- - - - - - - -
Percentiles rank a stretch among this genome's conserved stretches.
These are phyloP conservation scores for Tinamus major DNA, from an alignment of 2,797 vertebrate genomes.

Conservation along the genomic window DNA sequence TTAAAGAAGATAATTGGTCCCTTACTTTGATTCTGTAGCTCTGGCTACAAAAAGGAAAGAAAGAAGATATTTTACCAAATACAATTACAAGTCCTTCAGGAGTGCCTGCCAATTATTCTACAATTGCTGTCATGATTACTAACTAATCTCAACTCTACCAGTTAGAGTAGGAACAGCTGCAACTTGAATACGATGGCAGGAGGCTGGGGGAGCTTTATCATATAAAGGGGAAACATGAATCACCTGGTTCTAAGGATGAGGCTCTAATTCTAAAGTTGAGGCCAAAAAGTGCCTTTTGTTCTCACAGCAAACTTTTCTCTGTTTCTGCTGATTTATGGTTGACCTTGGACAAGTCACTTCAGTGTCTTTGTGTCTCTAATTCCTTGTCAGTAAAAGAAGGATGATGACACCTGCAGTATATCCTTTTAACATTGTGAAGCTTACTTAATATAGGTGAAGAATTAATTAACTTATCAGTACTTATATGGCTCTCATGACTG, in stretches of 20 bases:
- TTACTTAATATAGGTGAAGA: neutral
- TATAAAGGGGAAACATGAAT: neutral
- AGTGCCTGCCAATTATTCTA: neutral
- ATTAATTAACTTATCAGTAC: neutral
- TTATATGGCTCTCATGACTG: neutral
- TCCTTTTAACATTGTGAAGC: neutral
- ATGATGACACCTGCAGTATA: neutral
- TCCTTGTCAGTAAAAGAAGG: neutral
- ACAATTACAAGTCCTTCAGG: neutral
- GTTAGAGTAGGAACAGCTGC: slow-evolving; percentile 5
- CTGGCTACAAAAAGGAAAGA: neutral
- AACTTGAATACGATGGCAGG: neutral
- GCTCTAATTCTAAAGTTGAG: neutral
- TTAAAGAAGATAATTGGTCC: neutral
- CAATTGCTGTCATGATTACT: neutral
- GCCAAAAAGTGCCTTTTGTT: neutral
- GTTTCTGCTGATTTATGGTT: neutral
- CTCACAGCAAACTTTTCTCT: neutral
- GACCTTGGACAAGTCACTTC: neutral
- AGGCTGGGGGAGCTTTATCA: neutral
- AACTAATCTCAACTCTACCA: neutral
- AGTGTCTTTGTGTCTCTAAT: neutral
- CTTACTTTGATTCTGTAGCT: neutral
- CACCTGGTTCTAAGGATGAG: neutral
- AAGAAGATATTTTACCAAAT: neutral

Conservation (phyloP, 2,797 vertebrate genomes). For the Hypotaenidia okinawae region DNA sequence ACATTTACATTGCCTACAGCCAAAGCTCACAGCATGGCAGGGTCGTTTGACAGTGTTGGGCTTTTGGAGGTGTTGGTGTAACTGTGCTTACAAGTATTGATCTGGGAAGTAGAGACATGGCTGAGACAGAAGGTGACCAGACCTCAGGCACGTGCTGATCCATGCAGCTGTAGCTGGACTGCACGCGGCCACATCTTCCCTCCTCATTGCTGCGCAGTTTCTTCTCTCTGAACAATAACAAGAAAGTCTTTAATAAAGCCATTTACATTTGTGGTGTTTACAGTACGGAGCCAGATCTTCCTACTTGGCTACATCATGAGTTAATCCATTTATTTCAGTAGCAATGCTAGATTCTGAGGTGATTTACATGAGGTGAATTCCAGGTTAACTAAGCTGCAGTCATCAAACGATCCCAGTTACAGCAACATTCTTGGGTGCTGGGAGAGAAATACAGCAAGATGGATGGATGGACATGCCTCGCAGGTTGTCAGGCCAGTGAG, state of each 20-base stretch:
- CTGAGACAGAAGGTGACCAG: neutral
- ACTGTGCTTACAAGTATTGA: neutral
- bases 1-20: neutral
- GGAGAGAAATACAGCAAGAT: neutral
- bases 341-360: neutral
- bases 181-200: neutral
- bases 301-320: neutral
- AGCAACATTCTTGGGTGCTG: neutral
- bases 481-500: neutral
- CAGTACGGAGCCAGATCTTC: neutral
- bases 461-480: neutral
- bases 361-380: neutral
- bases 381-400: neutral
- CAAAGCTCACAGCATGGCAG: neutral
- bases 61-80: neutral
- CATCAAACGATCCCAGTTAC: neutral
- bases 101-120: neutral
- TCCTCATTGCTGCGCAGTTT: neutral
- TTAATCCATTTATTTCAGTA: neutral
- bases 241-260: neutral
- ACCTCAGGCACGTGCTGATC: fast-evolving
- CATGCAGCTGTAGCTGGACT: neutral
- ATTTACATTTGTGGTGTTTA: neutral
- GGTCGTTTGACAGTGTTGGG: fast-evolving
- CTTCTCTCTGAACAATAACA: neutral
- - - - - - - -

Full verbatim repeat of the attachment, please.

Percentiles rank a stretch among this genome's conserved stretches.
These are phyloP conservation scores for Tinamus major DNA, from an alignment of 2,797 vertebrate genomes.

Conservation along the genomic window DNA sequence TTAAAGAAGATAATTGGTCCCTTACTTTGATTCTGTAGCTCTGGCTACAAAAAGGAAAGAAAGAAGATATTTTACCAAATACAATTACAAGTCCTTCAGGAGTGCCTGCCAATTATTCTACAATTGCTGTCATGATTACTAACTAATCTCAACTCTACCAGTTAGAGTAGGAACAGCTGCAACTTGAATACGATGGCAGGAGGCTGGGGGAGCTTTATCATATAAAGGGGAAACATGAATCACCTGGTTCTAAGGATGAGGCTCTAATTCTAAAGTTGAGGCCAAAAAGTGCCTTTTGTTCTCACAGCAAACTTTTCTCTGTTTCTGCTGATTTATGGTTGACCTTGGACAAGTCACTTCAGTGTCTTTGTGTCTCTAATTCCTTGTCAGTAAAAGAAGGATGATGACACCTGCAGTATATCCTTTTAACATTGTGAAGCTTACTTAATATAGGTGAAGAATTAATTAACTTATCAGTACTTATATGGCTCTCATGACTG, in stretches of 20 bases:
- TTACTTAATATAGGTGAAGA: neutral
- TATAAAGGGGAAACATGAAT: neutral
- AGTGCCTGCCAATTATTCTA: neutral
- ATTAATTAACTTATCAGTAC: neutral
- TTATATGGCTCTCATGACTG: neutral
- TCCTTTTAACATTGTGAAGC: neutral
- ATGATGACACCTGCAGTATA: neutral
- TCCTTGTCAGTAAAAGAAGG: neutral
- ACAATTACAAGTCCTTCAGG: neutral
- GTTAGAGTAGGAACAGCTGC: slow-evolving; percentile 5
- CTGGCTACAAAAAGGAAAGA: neutral
- AACTTGAATACGATGGCAGG: neutral
- GCTCTAATTCTAAAGTTGAG: neutral
- TTAAAGAAGATAATTGGTCC: neutral
- CAATTGCTGTCATGATTACT: neutral
- GCCAAAAAGTGCCTTTTGTT: neutral
- GTTTCTGCTGATTTATGGTT: neutral
- CTCACAGCAAACTTTTCTCT: neutral
- GACCTTGGACAAGTCACTTC: neutral
- AGGCTGGGGGAGCTTTATCA: neutral
- AACTAATCTCAACTCTACCA: neutral
- AGTGTCTTTGTGTCTCTAAT: neutral
- CTTACTTTGATTCTGTAGCT: neutral
- CACCTGGTTCTAAGGATGAG: neutral
- AAGAAGATATTTTACCAAAT: neutral

Conservation (phyloP, 2,797 vertebrate genomes). For the Hypotaenidia okinawae region DNA sequence ACATTTACATTGCCTACAGCCAAAGCTCACAGCATGGCAGGGTCGTTTGACAGTGTTGGGCTTTTGGAGGTGTTGGTGTAACTGTGCTTACAAGTATTGATCTGGGAAGTAGAGACATGGCTGAGACAGAAGGTGACCAGACCTCAGGCACGTGCTGATCCATGCAGCTGTAGCTGGACTGCACGCGGCCACATCTTCCCTCCTCATTGCTGCGCAGTTTCTTCTCTCTGAACAATAACAAGAAAGTCTTTAATAAAGCCATTTACATTTGTGGTGTTTACAGTACGGAGCCAGATCTTCCTACTTGGCTACATCATGAGTTAATCCATTTATTTCAGTAGCAATGCTAGATTCTGAGGTGATTTACATGAGGTGAATTCCAGGTTAACTAAGCTGCAGTCATCAAACGATCCCAGTTACAGCAACATTCTTGGGTGCTGGGAGAGAAATACAGCAAGATGGATGGATGGACATGCCTCGCAGGTTGTCAGGCCAGTGAG, state of each 20-base stretch:
- CTGAGACAGAAGGTGACCAG: neutral
- ACTGTGCTTACAAGTATTGA: neutral
- bases 1-20: neutral
- GGAGAGAAATACAGCAAGAT: neutral
- bases 341-360: neutral
- bases 181-200: neutral
- bases 301-320: neutral
- AGCAACATTCTTGGGTGCTG: neutral
- bases 481-500: neutral
- CAGTACGGAGCCAGATCTTC: neutral
- bases 461-480: neutral
- bases 361-380: neutral
- bases 381-400: neutral
- CAAAGCTCACAGCATGGCAG: neutral
- bases 61-80: neutral
- CATCAAACGATCCCAGTTAC: neutral
- bases 101-120: neutral
- TCCTCATTGCTGCGCAGTTT: neutral
- TTAATCCATTTATTTCAGTA: neutral
- bases 241-260: neutral
- ACCTCAGGCACGTGCTGATC: fast-evolving
- CATGCAGCTGTAGCTGGACT: neutral
- ATTTACATTTGTGGTGTTTA: neutral
- GGTCGTTTGACAGTGTTGGG: fast-evolving
- CTTCTCTCTGAACAATAACA: neutral